By Senator Lena C. Taylor
In 2019, I stood on the senate floor of the Wisconsin State Capitol and argued against the passage of Senate Bill 239. The bill, which was being rushed through the legislature, raised a myriad of questions for me about the installation of 5G cell towers. 5G is the fifth generation of mobile wireless systems that enable digital networks to download data at lightning-fast speeds.
5G not only uses existing 3G and 4G wireless frequencies, but also adds higher frequency — submillimeter and millimeter waves — in order to transmit data at super-fast speeds.
At the time industry representatives attempted to assuage my concerns by telling me that residents already come into contact with millimeter waves. They cited airport body scanners as an example of these waves.
I remember reading that this would be the first time that such high-frequency waves would be used on such a large scale. Even though there were concerns raised about the new technology, the idea of faster home internet and smartphones was just a great seller. Understanding that the 5G technology would also lay the foundation for things like self-driving cars, the case for moving forward was compelling.
The one hiccup with the technology is that, while the higher waves allowed for a faster transfer of data, the waves can’t travel though buildings or bad weather. Therefore, the amount of equipment needed to install 5G was voluminous. Wireless providers needed to put 5G cell towers everywhere from utility poles to parking garages. The technology requires millions of small cell transmitters that emit non-ionizing radiation.
While cities and consumers were excited to get 5G up and running, scientists, environmental justice organizations and parent groups were saying not so fast. Cities were going to get revenue from wireless companies paying fees to local municipalities to attach their cell towers to existing city-owned infrastructure. In fact, when the bill was being debated in 2019, the City of Milwaukee already had agreements with these companies and had about 300 cell towers already in place.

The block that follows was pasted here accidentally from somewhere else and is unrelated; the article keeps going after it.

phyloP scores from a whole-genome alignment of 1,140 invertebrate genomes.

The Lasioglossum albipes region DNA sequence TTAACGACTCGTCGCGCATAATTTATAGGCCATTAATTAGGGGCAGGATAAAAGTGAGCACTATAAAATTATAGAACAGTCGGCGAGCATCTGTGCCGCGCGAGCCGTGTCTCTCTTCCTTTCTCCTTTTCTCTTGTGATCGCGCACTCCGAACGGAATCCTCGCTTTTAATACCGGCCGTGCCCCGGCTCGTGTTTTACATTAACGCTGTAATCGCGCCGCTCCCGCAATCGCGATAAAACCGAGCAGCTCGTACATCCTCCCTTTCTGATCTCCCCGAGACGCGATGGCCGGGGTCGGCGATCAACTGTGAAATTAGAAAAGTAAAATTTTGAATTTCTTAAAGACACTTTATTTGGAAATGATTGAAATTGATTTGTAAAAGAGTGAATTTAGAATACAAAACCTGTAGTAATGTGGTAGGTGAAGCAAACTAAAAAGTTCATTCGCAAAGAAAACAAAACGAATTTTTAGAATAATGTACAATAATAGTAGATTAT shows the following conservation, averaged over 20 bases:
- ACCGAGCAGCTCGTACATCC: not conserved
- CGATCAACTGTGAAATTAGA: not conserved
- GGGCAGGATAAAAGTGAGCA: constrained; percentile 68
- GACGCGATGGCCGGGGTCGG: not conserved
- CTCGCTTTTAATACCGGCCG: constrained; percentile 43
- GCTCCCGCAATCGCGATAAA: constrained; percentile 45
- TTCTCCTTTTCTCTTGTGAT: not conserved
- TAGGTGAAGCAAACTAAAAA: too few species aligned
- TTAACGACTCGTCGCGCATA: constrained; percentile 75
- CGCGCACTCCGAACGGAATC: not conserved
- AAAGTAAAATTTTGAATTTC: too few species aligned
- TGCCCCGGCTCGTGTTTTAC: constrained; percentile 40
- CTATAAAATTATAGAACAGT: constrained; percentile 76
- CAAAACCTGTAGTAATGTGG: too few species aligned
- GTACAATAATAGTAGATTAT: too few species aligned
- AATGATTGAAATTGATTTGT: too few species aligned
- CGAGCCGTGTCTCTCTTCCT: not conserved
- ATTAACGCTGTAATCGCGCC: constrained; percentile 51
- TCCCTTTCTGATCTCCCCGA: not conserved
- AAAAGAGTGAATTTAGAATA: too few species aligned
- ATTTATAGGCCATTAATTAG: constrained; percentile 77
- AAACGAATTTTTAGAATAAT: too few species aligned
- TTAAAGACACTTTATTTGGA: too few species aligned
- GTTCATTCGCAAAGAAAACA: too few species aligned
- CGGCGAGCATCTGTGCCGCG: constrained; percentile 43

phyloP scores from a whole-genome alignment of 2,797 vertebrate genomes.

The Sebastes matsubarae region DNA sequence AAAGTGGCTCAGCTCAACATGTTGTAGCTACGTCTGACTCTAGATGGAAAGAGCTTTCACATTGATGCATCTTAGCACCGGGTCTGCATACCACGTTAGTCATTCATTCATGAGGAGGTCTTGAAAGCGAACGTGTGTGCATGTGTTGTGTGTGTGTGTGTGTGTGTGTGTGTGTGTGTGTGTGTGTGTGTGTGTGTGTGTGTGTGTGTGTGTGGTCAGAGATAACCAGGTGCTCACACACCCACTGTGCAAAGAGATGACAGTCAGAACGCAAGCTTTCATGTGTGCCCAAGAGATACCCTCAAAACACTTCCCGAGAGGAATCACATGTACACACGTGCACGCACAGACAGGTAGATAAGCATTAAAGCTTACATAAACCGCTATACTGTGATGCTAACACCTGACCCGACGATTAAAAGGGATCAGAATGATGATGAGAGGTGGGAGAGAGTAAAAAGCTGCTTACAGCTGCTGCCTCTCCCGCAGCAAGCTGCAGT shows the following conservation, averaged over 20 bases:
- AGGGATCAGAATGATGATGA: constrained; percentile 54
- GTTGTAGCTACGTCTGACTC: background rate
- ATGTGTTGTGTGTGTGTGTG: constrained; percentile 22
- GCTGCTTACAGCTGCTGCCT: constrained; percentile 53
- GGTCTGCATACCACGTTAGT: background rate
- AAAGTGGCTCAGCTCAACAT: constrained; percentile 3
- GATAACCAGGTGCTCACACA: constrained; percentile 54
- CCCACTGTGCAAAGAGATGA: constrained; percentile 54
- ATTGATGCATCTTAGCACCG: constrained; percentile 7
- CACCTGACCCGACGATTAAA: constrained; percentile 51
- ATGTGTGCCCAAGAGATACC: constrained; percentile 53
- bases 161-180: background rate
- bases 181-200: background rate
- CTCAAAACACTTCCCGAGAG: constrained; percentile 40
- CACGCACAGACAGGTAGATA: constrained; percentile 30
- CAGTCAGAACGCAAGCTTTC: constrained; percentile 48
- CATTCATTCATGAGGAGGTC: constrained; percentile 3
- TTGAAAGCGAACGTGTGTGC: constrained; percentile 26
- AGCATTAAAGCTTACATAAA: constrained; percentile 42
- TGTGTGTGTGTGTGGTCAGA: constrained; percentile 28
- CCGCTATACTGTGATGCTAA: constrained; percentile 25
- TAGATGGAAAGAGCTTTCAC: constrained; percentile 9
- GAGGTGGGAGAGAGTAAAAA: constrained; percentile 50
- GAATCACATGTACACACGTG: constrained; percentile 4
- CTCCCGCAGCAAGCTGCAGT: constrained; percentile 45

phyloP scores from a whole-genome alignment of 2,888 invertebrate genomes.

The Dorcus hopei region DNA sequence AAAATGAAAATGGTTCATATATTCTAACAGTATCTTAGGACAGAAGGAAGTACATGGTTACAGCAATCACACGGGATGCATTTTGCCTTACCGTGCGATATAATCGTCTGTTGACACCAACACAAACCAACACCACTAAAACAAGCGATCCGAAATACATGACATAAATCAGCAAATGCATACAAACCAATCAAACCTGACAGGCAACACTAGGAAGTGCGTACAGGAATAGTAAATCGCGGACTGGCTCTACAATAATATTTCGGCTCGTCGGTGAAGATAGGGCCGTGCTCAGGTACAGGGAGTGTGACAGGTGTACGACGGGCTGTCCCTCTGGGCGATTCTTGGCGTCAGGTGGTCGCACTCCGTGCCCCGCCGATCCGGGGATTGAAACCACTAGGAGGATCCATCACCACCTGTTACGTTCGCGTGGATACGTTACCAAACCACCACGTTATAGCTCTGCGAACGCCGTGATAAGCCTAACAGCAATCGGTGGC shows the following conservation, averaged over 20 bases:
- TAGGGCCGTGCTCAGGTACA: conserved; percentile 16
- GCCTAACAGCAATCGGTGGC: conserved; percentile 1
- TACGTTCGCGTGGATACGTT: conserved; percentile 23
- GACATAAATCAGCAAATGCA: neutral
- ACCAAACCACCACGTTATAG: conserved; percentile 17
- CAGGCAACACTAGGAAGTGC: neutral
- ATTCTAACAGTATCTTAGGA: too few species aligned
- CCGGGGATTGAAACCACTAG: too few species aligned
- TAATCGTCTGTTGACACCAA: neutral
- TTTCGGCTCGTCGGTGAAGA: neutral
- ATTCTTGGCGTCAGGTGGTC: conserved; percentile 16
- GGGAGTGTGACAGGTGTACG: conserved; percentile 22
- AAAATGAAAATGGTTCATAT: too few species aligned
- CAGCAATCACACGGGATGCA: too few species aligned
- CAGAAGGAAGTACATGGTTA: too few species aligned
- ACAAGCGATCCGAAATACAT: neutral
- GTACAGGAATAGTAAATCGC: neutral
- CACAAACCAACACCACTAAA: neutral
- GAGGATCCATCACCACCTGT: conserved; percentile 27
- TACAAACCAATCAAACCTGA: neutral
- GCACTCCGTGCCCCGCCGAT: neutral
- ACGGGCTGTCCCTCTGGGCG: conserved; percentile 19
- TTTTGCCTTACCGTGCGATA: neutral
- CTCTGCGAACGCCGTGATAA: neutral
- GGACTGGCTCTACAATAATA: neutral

However, I remembered reading articles about neighboring Illinois residents and doctors raising concerns about health risks to include the possibility of cancer and the impact on brain development. Many groups pressed the Federal Communications Commission about how its decision not to review its 1996 health and safety guidelines for wireless-based technologies, including 5G. The Children’s Health Defense to the challenge to court.
A few days ago, the U.S. Court of Appeals for the D.C. circuit published a decision that said the FCC failed to provide evidence-based facts in making its determination that residents were adequately protected from 5G radiation exposure. The court further noted that the FCC also failed to acknowledge and respond to evidence concerning harms to the environment of 5G technology. I was concerned in 2019, in part because of the large amount of 5G cell towers in the Milwaukee area. I remained concerned today about the long-term health impacts on our community.